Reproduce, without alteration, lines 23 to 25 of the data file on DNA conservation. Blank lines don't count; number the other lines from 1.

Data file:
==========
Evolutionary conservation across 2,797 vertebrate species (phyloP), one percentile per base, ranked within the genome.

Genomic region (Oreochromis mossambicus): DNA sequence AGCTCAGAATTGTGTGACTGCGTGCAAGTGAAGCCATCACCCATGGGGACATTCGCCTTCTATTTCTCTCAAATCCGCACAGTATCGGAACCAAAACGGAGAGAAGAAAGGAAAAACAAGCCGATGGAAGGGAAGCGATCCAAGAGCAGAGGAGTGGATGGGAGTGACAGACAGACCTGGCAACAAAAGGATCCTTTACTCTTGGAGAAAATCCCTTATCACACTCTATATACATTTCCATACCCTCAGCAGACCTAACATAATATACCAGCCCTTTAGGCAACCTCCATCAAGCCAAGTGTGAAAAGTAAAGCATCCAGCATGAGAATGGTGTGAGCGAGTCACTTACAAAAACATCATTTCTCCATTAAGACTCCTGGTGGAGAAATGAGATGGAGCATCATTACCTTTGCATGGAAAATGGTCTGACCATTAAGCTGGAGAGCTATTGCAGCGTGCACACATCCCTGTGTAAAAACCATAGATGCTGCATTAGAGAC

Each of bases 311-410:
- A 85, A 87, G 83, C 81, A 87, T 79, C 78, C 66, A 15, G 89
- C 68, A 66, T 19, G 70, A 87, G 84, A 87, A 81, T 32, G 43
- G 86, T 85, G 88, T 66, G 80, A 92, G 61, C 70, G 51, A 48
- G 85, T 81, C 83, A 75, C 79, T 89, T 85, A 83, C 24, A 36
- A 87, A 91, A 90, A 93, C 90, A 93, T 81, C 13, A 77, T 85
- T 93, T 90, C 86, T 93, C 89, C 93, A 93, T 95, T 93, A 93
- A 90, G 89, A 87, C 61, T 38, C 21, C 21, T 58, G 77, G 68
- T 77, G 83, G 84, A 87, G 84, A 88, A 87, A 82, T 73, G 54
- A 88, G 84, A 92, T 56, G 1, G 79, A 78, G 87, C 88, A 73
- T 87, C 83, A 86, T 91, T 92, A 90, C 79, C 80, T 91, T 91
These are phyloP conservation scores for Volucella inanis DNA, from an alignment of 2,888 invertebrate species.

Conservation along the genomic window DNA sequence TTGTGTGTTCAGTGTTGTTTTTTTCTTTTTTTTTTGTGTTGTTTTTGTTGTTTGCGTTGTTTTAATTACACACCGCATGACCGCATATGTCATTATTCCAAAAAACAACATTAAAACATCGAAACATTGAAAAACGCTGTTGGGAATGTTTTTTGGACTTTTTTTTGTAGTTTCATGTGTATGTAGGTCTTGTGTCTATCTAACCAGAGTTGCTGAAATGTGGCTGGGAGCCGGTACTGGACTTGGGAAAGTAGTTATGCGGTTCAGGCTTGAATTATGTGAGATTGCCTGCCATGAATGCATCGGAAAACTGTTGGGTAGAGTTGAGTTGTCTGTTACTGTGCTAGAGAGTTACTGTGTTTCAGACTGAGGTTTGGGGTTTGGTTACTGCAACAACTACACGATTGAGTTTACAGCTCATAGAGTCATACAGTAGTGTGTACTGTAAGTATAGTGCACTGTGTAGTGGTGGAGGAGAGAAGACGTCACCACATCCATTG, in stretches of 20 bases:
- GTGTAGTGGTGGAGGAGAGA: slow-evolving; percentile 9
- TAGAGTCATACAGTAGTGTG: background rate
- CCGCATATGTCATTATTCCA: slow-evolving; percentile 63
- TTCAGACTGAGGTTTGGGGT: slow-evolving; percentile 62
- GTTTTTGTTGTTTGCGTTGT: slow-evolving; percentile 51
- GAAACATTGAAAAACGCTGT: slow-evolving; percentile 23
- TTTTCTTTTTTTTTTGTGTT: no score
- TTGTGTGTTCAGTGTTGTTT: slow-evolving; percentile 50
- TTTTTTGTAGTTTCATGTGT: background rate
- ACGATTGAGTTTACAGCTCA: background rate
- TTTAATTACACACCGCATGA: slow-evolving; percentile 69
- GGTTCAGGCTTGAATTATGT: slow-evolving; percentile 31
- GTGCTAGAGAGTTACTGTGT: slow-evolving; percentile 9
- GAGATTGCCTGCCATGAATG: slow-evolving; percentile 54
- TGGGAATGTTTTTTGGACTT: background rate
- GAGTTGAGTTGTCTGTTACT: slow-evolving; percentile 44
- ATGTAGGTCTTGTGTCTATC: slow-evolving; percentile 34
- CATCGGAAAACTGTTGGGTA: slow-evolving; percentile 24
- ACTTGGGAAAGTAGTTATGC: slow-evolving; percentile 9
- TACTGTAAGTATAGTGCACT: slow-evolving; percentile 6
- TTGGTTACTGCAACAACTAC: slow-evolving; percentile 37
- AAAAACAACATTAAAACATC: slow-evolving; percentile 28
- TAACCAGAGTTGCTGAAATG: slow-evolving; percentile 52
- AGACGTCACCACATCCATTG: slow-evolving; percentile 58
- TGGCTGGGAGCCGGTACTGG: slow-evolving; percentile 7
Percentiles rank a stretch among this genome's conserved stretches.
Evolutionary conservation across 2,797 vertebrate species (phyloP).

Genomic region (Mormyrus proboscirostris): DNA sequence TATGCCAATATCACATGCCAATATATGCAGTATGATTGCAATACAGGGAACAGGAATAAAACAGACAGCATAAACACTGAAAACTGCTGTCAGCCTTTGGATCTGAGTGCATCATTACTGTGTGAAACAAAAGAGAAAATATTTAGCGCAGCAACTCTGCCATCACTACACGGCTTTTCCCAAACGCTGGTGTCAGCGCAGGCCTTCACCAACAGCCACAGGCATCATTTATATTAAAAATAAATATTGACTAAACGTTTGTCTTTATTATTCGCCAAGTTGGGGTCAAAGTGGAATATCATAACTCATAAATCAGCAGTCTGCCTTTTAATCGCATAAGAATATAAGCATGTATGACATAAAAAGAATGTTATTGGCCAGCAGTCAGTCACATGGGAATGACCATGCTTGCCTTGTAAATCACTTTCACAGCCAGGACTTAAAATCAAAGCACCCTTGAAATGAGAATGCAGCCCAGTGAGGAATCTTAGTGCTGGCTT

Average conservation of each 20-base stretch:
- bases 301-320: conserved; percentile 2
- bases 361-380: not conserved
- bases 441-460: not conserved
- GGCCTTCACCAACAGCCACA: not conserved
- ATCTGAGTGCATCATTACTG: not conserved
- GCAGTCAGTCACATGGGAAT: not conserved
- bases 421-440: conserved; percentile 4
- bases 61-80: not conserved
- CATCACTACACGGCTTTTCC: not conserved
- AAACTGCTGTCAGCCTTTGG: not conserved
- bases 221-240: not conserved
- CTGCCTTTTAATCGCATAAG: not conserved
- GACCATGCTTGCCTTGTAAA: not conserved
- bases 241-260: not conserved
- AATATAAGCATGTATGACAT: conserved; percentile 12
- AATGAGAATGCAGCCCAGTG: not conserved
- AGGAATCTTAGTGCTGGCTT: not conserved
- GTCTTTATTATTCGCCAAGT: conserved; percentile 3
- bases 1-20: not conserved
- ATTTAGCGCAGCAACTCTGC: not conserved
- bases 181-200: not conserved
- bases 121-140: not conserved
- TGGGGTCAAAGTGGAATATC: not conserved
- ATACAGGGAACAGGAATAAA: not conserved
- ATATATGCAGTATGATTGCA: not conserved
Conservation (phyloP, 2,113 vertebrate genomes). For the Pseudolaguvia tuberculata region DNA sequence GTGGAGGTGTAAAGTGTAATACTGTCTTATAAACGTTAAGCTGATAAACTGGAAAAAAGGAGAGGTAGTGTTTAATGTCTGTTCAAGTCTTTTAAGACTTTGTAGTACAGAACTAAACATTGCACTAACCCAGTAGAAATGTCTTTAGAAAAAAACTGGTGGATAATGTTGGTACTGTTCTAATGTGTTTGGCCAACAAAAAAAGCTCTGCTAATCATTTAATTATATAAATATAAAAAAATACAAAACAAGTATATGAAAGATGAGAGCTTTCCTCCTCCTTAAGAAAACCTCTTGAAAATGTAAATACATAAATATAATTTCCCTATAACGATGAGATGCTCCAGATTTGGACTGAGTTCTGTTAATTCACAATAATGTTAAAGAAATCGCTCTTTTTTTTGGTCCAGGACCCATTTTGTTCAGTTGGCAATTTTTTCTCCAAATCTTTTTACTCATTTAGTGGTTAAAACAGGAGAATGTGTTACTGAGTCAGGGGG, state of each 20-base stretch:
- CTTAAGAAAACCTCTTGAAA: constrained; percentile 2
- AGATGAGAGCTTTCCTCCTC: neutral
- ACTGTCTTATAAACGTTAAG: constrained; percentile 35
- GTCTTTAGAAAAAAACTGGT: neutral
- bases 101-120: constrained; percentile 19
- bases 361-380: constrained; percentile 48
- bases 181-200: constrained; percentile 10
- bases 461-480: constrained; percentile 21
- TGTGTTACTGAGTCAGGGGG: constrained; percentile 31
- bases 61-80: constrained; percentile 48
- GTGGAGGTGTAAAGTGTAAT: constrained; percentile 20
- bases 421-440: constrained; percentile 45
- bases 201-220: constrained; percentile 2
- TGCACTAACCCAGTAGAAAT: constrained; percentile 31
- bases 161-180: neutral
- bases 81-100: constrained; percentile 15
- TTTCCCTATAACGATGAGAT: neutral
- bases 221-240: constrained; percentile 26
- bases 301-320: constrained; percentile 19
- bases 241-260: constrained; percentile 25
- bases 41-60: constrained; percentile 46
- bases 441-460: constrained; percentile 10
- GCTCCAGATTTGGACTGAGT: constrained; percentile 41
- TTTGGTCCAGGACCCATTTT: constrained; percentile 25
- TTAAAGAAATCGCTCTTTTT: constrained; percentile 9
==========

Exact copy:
- TTGTGTGTTCAGTGTTGTTT: slow-evolving; percentile 50
- TTTTTTGTAGTTTCATGTGT: background rate
- ACGATTGAGTTTACAGCTCA: background rate